Most employees who leave their jobs in the first 90 days of employment do so because they don’t know what their job is, how to do it, how well it should be done or by when.
They also likely have a manager who doesn’t know either, which leads to a vicious cycle of ignorance, confusion and dissatisfaction.
How do you stop this situation? You create a proper training system for every new employee and every employee who changes jobs.
To start, you need a job description for every position. The job description is the critical piece to a great training system.
When you start creating a job description, you need to take the time to understand what the responsibilities of the position are and what qualifications a person needs for that position.
This is how you accurately explain what the job is, how to do it, how well it should be done and by when it should be done.
Table of Contents
What the job is:
Let’s say the job description is for a server. The job of a server is a bunch of processes, such as taking food and beverage orders, delivering the order, closing out a ticket.
How to do the job:
For a new server to do each process well and to your satisfaction, you must explain the steps to doing it well.
For example, taking food and beverage orders after accurately listing and explaining the specials, suggesting items and upselling when appropriate.
Now, you’ll have a whole list of those processes of what a server is expected to do in a day-to-day process.
How well it should be done and by when:
Next, you’re going to define the performance standards for each process. And this is incredibly important because the job performance standards are the core of your job description.
Once you have a great job description, you’ll have the foundation of a great training program.
The new training program is the list of all the steps for each one of those processes for each new hire and what they need to learn to do that job.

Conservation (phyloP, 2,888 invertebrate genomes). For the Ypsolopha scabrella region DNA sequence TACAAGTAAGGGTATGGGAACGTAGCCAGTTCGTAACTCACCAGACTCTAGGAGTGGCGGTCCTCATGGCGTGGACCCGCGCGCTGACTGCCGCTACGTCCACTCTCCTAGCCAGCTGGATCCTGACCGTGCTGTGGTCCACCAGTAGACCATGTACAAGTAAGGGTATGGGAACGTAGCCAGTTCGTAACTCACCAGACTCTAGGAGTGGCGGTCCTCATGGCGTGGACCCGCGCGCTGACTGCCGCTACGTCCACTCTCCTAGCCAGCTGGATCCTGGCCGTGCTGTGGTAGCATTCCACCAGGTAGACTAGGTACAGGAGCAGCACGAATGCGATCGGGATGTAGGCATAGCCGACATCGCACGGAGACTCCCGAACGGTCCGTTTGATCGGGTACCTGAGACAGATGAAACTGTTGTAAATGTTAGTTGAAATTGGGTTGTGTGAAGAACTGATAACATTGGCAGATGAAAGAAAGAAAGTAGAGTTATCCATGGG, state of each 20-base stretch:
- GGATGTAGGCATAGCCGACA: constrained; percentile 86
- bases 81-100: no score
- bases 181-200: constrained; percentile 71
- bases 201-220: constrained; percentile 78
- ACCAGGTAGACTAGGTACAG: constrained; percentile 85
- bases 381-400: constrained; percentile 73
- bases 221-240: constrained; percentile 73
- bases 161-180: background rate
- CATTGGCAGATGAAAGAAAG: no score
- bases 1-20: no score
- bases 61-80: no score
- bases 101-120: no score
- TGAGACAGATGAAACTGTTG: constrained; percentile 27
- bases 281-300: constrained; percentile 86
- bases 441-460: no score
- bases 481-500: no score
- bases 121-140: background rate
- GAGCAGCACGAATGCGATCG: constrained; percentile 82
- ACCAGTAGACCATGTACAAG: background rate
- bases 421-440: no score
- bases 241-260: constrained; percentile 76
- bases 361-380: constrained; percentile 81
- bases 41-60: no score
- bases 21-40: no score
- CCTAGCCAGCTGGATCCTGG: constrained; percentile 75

For example, for a server, let’s go back to “what the job is,” which was taking food and beverage orders after accurately listing and explaining the specials, suggesting items and upselling when appropriate.
Here’s what you might list out as your steps, assuming there are four steps for taking the food and beverage order:
- First, greet guests, list and explain specials, make recommendations and upsell.
- Second, write the order.
- Third is enter/submit the order.
- And maybe the fourth step is the expectation of what happens from there, such as marking tables and so on.
The performance standards measure how well each of those steps in the process are executed.
No one should ever have to assume how you want the job done or what process to follow. You don’t know where people are coming from and what kind of training they’ve had in the past. Their standards could be way below yours, and you need to make your expectations very clear.
Once you’ve documented all the processes, the next step is to break them up into lessons so you can teach all the steps that need to happen in as many days as you want your training program to be. It may take two weeks.
It may take three days. It should be as long as you need to test them through the processes. This ensures each person is going to learn what needs to be done.
But to make that happen, you’ve got to make sure you train the trainer. Each manager needs to understand each of the positions and their processes to properly train a new employee.
I don’t care if they’re the best server in the world or best cook in the world, the managers must understand what the job is, how to do it, how well it should be done and by when.
This gives you consistency in management, which puts you on a path to becoming an employer of choice.
When your managers know the job standards, and they’re all making sure people are doing the job the same way every single time, you have a positive work environment, which reduces turnover.
When you have a great training program in place, not only will your employees stay longer because they like where they work, productivity increases because when you keep people longer, you get better efficiencies.
Toxic workplace culture is what’s killing our industry right now. We’ve had too many years of people abusing line employees and not treating them like people and understanding their importance to the business.
A great training program creates a safe workplace where expectations are clear. This leads to lower turnover, consistency in food preparation and service and a stronger bottom line. It’s up to you to make it possible.